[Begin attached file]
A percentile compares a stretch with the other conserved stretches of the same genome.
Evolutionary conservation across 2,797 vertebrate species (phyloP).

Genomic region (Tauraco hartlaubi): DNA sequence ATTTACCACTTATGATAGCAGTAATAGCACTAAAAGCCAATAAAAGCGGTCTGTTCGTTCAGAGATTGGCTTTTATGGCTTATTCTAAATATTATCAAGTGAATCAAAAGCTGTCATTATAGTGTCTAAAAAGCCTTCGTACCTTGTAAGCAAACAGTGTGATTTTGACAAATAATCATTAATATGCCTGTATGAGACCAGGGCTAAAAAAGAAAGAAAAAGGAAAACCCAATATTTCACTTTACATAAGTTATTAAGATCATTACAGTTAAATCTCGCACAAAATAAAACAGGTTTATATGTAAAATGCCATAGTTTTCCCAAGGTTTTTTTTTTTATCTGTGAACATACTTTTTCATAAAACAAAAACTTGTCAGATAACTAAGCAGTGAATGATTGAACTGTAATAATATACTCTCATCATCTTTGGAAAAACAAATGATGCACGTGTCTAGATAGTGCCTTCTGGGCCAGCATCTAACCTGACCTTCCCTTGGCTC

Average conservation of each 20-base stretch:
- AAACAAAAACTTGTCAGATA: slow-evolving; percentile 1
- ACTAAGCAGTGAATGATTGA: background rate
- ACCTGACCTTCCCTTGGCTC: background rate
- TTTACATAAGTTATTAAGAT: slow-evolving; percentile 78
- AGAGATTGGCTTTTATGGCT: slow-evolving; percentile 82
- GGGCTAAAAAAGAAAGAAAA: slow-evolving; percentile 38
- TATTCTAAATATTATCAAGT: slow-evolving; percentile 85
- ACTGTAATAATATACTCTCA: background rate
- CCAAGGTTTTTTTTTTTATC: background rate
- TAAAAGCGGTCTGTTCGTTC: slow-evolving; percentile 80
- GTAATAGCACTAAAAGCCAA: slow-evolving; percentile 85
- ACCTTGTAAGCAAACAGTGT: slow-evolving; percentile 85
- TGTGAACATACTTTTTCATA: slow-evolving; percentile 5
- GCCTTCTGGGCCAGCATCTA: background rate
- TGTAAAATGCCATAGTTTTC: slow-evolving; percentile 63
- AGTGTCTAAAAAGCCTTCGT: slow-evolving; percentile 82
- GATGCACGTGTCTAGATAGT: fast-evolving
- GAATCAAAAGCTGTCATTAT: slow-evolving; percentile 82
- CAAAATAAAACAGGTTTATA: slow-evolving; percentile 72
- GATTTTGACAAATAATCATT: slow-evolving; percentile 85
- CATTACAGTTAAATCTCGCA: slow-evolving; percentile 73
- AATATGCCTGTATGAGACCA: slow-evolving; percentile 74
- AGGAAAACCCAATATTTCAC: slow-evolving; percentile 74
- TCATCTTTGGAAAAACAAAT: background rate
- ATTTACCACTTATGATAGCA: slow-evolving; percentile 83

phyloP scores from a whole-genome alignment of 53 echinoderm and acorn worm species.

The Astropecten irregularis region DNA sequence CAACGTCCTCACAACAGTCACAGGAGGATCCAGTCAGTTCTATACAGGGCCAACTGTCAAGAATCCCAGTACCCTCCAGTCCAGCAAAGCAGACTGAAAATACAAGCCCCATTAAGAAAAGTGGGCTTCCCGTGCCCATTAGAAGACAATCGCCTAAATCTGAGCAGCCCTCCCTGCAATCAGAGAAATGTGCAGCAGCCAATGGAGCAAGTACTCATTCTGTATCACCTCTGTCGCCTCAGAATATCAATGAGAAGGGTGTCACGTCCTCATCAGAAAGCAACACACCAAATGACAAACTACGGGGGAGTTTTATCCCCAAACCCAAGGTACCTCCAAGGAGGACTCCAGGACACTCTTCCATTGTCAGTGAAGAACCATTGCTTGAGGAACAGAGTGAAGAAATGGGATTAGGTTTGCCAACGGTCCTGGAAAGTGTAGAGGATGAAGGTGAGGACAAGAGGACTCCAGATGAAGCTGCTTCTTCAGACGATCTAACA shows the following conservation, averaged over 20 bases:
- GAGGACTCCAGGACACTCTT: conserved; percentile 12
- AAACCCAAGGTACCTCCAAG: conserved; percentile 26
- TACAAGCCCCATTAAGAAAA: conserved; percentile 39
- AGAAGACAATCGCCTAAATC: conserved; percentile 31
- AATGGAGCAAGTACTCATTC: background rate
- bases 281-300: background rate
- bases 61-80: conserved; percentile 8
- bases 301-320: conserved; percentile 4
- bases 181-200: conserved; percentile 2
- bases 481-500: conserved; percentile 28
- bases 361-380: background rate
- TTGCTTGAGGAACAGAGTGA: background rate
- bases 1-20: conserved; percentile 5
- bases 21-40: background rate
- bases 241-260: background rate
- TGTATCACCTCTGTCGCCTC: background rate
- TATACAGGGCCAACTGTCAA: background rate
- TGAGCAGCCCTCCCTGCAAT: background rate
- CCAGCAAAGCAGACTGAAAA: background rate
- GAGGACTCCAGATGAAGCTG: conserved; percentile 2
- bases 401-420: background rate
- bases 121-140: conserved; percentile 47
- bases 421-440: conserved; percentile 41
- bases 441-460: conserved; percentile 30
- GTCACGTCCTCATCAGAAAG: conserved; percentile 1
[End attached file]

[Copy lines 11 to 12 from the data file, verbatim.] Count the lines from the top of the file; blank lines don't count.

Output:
- TATTCTAAATATTATCAAGT: slow-evolving; percentile 85
- ACTGTAATAATATACTCTCA: background rate